Open Letter to a Restaurant Owner

This is a letter that I might or might not send to a restaurant owner based on an experience I had over a week ago:

Dear [Restaurant Owner],

A friend and I had an unfortunate experience at your restaurant for dinner on March 5:

One of your specials – a short rib dish – was served room temperature and the way that the kitchen staff addressed the issue when we sent it back was atrocious.

A short while after returning it to the kitchen our lovely waitress ([name withheld]) brought it back to the table, hands protected with a towel, noting that it was hot. Peering into the dish we discovered that the dish that came back was the same dish of food, reheated rather than replaced. This in itself is offensive. To me, it’s the equivalent of spitting in the food only more hygienic.

When we first got the dish we each took a short rib, some of the crunchy rice, some sauce and a leek. This is how we discovered that the ribs were lukewarm and the rest wasn’t much warmer than that. Aside from the issue with temperature, we enjoyed the taste and texture of the dish – it just wasn’t right. When the dish was returned to us the sauce was adhering to the side of the dish in a blob and the rice was mushy. The leeks had not been replaced, nor had the ribs which we had put on our plates, had a couple of bites of, and left. See that beautiful egg in the photo? Gone, except for some rubbery, stringy bits of albumen.

Before: Wrong temperature but looking nice.

As originally presented. (No photo taken of the returned dish.)

The returned dish was much worse than the dish that we were originally served.  It is not appropriate to serve a customer a cold – or lukewarm – dish, nor is it appropriate heat up a dish after it’s been returned. That type of behaviour is disgusting.

I realize that busy kitchen staff don’t want to deal with returned food. I also know that “The customer is always right” is a customer service phrase that does not literally mean that the customer is always right. Sometimes the customer is wrong. However, the spirit of that maxim is that customer service is #1 priority. Even if the food was supposed to be served at room temperature the actions would not be appropriate.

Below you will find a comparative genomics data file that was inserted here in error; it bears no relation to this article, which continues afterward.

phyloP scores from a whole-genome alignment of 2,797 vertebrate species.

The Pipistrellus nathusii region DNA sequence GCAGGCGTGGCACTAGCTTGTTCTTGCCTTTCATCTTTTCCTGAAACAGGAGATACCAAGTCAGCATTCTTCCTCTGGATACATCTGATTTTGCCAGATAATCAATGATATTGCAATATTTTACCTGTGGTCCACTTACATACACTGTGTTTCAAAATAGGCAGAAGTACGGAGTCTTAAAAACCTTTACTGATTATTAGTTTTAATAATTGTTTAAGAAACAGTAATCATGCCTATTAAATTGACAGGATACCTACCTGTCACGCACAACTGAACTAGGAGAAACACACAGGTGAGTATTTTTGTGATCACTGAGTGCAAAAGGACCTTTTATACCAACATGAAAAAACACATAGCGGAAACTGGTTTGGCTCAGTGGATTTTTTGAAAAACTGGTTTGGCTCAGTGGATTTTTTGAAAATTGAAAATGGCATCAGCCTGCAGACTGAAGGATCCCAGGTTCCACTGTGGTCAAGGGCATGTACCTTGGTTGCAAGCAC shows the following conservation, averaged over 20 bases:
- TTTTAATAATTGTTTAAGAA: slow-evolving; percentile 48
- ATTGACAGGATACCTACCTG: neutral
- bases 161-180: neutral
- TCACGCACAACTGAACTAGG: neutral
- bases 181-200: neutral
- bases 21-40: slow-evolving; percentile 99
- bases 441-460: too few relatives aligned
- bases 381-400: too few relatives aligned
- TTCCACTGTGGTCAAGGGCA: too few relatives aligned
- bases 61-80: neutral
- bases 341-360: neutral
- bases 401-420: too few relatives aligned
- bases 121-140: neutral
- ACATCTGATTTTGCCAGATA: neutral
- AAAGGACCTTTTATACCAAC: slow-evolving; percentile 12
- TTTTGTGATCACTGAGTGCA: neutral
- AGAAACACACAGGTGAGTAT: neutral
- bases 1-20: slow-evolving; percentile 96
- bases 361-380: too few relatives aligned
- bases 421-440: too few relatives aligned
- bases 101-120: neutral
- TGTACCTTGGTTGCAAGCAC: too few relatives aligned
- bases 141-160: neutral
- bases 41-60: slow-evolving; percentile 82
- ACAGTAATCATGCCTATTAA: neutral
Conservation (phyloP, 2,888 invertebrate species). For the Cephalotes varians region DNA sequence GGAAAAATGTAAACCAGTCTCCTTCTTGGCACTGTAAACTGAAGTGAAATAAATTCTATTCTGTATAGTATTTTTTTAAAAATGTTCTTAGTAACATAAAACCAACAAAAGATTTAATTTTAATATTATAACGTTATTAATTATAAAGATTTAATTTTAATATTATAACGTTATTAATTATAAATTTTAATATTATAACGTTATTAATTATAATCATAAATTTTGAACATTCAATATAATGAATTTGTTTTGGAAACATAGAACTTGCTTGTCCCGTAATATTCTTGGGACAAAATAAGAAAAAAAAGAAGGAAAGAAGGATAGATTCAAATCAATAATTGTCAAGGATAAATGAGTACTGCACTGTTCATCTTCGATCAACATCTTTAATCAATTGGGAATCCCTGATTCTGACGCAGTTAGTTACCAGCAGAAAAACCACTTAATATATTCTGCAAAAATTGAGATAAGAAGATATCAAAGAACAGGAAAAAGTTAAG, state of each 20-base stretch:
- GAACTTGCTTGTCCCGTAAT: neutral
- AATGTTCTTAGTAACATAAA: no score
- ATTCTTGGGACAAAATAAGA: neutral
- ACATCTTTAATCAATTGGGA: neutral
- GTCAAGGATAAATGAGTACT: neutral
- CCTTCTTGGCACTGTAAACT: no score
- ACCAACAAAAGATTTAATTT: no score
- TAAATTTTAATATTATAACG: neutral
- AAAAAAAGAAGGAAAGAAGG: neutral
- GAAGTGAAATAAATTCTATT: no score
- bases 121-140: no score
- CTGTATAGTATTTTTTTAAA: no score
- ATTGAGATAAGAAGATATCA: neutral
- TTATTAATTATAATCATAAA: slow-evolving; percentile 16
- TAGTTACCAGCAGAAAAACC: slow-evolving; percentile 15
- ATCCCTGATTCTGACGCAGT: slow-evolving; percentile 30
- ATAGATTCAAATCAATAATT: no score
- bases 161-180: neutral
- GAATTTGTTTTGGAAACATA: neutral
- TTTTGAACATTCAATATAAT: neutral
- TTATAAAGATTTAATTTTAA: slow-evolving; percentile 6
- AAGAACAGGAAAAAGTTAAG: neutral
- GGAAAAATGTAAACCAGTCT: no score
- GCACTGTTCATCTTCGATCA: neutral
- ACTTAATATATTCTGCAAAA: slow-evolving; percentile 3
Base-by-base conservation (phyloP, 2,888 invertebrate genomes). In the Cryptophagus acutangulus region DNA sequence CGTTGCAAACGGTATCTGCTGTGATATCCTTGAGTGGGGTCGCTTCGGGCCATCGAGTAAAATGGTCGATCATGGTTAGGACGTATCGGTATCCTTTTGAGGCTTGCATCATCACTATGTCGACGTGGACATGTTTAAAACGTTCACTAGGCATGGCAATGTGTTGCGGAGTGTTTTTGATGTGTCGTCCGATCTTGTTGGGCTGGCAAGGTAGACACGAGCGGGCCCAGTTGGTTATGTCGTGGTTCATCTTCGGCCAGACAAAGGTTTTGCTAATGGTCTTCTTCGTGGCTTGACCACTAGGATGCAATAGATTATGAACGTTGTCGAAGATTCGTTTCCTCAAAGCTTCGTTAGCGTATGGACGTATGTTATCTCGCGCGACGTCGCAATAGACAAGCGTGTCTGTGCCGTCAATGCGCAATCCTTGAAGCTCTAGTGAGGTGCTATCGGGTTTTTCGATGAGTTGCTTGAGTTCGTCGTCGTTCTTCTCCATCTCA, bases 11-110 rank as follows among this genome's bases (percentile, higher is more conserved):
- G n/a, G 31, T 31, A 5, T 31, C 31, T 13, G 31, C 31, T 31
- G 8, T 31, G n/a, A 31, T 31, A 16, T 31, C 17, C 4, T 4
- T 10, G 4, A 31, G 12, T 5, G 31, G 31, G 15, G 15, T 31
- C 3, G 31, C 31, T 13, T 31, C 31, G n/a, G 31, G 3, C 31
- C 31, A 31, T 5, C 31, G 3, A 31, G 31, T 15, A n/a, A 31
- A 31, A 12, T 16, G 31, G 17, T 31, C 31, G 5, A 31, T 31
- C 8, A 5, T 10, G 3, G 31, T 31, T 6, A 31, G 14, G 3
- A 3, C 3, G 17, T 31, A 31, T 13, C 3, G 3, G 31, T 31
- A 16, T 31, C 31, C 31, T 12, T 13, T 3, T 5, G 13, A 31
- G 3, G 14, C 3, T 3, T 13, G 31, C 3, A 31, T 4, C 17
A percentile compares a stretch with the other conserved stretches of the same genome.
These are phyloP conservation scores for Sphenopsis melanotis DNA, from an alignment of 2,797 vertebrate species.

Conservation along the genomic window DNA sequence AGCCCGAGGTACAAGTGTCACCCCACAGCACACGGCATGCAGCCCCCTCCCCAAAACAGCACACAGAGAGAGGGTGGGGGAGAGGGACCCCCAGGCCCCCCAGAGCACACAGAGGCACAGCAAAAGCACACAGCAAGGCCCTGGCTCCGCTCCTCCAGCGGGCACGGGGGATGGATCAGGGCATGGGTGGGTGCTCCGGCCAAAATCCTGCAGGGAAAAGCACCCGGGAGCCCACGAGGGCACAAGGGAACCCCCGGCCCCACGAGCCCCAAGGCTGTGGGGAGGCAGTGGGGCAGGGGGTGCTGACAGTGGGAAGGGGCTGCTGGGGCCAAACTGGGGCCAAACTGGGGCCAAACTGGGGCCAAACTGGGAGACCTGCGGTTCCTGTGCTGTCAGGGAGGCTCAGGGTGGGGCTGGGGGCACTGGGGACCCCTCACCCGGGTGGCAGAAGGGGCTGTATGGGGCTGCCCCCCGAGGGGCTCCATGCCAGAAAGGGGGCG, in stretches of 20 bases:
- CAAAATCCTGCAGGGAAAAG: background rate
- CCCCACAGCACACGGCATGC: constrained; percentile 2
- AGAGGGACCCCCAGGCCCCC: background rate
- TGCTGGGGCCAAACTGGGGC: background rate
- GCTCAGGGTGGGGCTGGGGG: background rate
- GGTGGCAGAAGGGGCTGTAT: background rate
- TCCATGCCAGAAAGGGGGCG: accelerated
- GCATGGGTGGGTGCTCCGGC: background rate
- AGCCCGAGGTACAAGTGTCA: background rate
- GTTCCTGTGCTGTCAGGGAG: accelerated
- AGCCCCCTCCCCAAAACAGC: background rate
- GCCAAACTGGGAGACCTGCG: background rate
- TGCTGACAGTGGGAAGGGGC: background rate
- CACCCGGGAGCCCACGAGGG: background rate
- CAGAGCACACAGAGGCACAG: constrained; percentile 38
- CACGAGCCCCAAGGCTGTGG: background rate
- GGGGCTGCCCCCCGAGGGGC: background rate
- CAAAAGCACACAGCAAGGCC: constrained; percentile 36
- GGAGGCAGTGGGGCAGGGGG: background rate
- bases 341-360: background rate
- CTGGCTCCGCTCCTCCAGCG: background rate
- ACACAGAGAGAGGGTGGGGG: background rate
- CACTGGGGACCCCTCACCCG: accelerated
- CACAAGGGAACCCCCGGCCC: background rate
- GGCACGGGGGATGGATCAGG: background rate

My friend and I have both worked in the culinary industry. She’s a trained chef who spent several years working in kitchens. I’ve worked in catering and dabbled in a restaurant kitchen. I have many friends who are chefs and restaurant owners. I think they would all agree, that’s not how you treat an unhappy customer.

The dish was comped upon our insistence. This was the doing of our waitress, who we tipped well despite our discomfort knowing that she’d be required to share that tip with kitchen staff that had insulted us.

In addition to that, the manager didn’t come over to offer any apology or compensation. The waitress informed us that he was busy serving a section as one server had called in sick. I was understanding and sympathetic about that until he failed to acknowledge my friend, who left the restaurant moments before I did and saw him sitting in the front alcove reception area. He saw her, but didn’t say a word. Even if I were to give him the benefit of the doubt and suppose that he didn’t know that she was one of the people who complained, he should have said goodbye and thanked her for visiting. Customer service begins when a customer enters and ends when the customer exits.

I won’t address the dishes that we simply didn’t like. Taste is subjective. For example, there was one appetizer that neither of us liked and there was one that one of us liked and the other didn’t. We would be happy to offer our constructive feedback another time, though.

In the end we went for a “second dinner” nearby because two apps just weren’t filling and we needed a good restaurant experience to reverse a disappointing evening. The lobster mac ‘n’ cheese I ordered there was spectacular and the leftovers were lunch the next day. I’ll give my money to that second restaurant any day.

I’ll also add this: My friend had, earlier that day, accepted a job as food reviewer for a community newspaper, telling her new boss that she’d only write about experiences she enjoyed. She had been looking forward to writing about your restaurant. Though both of us are quite active on social media, neither is the type of person to take negative experiences public. I won’t name you in my blog, nor will I call you out on other blogs, review sites or social media. I think that offering constructive criticism at the time of the offence is more polite, useful and mature than using public online forms anonymously and passive aggressively to air grievances. Restaurants should have a chance to make it right.

What do you have to say for yourself?

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